September is Suicide Prevention Awareness Month, a time to help erase the stigma attached to talking about suicide and offering support to those around us. The month is also being celebrated as Self-Care September. Highlighting the importance of caring for physical and emotional well-being is necessary given the pressures in life that may lead to neglecting basic self-care.
Counselor Yunetta Spring recently joined the “Rickey Smiley Morning Show” to talk more about Suicide Awareness Month and the importance of self-care. As Spring says, self-care is more than massages and pedicures, it’s literally taking care of yourself. From eating breakfast to getting a good night’s sleep, self-care can help improve your mental state and overall well-being.
“I think it’s really important for us to talk about self-care during this month because mental illness is the leading risk factor for suicide and poor self-care is directly connected to the state of our mental health and mental illness,” Spring said. “When we look at suicide, we also are looking at mental health issues. We’re also looking at depression, and this can be triggered by several factors we have chemical imbalances, we have medical conditions, we have traumatic life events, and we have genetics. Some of us are predisposed for depression.”
She also explained the Brain called the amygdala and its role in managing responses to external emotional stimuli. According to Spring, people who experience depression can have physiological issues that contribute to their overall state of being.
Health and wellness expert, Maria More, shared her observations from watching her son seek out therapy. She said that his therapist recommended he re-establish a simple routine that included eating breakfast in the morning.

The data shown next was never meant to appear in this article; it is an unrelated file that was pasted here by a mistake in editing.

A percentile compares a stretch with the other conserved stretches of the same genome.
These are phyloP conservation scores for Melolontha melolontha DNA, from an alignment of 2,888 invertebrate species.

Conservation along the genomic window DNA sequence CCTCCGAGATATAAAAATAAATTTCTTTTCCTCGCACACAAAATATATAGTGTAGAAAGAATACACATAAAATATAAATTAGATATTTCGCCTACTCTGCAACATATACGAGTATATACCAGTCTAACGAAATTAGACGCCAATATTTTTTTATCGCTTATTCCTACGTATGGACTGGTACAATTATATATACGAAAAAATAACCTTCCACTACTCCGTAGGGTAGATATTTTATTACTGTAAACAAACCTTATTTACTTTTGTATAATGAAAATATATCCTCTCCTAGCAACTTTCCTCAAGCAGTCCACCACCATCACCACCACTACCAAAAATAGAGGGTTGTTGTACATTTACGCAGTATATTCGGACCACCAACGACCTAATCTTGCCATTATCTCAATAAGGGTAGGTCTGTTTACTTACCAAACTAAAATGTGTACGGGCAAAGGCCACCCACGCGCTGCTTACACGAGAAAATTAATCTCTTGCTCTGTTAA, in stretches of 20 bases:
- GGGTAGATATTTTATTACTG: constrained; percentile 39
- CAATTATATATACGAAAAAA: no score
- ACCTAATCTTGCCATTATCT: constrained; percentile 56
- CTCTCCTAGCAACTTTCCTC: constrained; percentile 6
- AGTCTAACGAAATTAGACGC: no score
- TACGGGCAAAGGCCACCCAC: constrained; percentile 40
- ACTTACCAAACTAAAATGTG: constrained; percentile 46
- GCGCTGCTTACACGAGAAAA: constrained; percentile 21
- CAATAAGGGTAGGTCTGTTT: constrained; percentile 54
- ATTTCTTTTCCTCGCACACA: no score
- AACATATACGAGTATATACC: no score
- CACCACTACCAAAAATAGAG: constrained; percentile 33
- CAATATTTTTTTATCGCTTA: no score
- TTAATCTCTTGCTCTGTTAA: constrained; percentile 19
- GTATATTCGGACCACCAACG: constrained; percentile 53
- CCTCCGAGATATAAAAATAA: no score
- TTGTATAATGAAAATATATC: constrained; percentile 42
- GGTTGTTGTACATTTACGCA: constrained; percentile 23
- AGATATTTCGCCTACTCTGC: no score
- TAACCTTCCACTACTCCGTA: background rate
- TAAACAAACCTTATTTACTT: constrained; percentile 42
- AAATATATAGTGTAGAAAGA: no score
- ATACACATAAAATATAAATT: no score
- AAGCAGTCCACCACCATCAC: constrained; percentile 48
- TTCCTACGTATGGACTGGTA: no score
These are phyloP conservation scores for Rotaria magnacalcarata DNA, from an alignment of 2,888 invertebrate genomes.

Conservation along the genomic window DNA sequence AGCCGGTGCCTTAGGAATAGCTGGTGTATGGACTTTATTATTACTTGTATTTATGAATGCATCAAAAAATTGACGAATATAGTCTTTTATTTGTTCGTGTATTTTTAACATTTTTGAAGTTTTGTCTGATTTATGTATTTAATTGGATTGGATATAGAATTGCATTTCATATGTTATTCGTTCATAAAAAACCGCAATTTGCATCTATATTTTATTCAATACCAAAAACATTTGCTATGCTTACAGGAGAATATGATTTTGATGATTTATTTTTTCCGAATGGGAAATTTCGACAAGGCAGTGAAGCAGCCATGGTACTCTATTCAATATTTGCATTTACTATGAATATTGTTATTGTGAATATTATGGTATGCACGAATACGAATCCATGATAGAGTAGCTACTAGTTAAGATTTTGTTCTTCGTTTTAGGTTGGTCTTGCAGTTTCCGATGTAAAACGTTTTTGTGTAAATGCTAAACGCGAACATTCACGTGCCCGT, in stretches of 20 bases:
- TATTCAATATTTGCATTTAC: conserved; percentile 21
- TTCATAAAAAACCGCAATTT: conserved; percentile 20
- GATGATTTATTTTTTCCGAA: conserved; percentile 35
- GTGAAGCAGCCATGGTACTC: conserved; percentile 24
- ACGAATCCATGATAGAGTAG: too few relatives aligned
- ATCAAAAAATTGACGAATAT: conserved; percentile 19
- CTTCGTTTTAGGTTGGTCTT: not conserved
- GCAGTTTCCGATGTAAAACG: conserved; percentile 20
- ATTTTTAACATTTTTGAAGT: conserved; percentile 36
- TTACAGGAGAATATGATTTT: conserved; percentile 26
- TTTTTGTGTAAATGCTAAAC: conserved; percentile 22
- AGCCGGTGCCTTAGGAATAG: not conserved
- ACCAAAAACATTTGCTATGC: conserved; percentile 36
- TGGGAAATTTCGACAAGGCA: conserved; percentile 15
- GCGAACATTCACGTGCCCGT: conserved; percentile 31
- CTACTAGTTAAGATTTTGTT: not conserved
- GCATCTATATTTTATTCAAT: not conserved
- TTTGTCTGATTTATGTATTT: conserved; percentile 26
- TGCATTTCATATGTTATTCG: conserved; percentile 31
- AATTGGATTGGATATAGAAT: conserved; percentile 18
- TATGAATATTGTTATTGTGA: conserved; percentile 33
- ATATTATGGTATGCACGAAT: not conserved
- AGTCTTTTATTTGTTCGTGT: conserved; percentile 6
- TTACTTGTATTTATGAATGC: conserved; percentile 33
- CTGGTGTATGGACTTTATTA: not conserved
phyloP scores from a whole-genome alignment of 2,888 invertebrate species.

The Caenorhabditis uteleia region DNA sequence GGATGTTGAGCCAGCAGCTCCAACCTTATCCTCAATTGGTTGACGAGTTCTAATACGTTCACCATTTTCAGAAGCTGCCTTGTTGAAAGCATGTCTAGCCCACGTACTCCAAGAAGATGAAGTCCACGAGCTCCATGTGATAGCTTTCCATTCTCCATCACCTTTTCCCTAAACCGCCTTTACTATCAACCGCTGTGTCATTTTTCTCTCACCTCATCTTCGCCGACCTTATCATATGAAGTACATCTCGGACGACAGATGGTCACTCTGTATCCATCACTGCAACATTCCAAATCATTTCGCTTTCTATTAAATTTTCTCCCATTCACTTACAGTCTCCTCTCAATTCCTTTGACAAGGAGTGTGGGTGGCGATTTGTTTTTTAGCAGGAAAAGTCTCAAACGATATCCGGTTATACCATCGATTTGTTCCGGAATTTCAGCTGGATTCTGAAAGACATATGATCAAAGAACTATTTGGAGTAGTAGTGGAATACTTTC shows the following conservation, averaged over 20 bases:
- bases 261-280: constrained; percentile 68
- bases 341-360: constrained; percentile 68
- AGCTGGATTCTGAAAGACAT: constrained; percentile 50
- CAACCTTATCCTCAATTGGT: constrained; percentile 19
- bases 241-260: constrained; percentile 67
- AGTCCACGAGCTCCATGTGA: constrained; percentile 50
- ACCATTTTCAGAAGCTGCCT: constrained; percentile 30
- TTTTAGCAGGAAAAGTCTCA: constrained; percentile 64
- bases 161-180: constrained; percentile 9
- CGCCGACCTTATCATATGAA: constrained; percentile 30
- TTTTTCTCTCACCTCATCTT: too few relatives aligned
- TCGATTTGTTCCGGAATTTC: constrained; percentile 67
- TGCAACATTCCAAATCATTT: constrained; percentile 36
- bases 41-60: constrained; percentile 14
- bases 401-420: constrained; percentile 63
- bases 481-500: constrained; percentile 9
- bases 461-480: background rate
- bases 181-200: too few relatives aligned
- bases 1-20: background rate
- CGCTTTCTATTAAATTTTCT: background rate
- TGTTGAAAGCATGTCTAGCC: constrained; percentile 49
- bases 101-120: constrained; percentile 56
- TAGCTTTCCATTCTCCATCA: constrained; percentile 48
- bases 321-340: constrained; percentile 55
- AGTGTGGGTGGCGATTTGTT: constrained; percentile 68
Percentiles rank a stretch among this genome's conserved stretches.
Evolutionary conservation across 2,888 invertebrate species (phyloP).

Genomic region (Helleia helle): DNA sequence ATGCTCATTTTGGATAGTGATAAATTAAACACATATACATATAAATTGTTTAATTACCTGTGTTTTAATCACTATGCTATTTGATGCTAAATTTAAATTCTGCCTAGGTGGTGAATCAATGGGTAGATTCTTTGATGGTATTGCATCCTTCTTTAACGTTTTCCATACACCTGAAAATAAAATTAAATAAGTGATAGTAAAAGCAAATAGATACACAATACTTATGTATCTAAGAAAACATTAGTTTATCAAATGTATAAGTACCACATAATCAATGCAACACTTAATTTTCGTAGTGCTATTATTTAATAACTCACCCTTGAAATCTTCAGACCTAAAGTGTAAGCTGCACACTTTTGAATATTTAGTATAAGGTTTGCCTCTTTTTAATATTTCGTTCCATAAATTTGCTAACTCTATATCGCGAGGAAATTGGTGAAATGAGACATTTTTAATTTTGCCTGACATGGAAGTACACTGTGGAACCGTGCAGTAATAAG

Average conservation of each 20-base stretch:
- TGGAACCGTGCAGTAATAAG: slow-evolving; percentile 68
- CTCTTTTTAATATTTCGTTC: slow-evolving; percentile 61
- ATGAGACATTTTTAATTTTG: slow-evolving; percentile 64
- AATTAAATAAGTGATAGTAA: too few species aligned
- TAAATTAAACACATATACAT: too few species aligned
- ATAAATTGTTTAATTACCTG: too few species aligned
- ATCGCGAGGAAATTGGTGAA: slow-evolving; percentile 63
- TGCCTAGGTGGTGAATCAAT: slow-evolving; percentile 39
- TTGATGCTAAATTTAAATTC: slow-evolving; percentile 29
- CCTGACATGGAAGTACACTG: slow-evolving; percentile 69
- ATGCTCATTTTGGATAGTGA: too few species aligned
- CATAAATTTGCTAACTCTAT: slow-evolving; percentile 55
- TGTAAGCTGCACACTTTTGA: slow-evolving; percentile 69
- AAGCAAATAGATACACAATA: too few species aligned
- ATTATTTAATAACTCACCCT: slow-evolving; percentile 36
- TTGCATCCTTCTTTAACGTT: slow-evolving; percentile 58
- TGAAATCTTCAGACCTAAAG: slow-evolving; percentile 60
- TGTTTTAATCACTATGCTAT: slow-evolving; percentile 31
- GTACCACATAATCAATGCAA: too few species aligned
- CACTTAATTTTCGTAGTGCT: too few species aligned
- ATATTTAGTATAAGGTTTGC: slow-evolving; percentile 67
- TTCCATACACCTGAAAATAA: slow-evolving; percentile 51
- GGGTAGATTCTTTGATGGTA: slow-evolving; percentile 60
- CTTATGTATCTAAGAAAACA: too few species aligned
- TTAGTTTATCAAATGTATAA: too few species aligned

“People think, ‘Oh well, that’s something so small, and that’s so well you need to set a new goal, and you need to do this and that,’” More said. “And sometimes people think the solution is to do more or to like figure out what is the source of my depression, but sometimes you just need to eat, or you just need to rest.”
Suicide awareness is important to support Black people of all ages. According to the Black Mental Health Alliance, the suicide rate of Black children 5-12 has increased 30% in the past 15 years. Increasing opportunities and spaces for conversations about mental health and overall well-being help break through the negative perceptions some people have about mental health and suicide.
Rheeda Walker, professor of psychology and director of the University of Houston’s Culture, Risk and Resilience Lab, previously called suicide a “preventable public health problem.”
“Over the last decade, suicide rates in the United States have increased dramatically among racial and ethnic minorities, and Black Americans in particular,” Walker said. “Suicide deaths occur across the lifespan and have increased for Black youth, but the highest rate of death is among Black Americans aged 25-34 years of age.”
A new crisis hotline rolled out this summer. Formerly known as the National Suicide Prevention Lifeline, the 988 Suicide Crisis & Crisis Lifeline makes it easy for people needing assistance to reach real-time support. Simply dialing or texting 988 connects people with immediate support.
Listen to the full conversation below:
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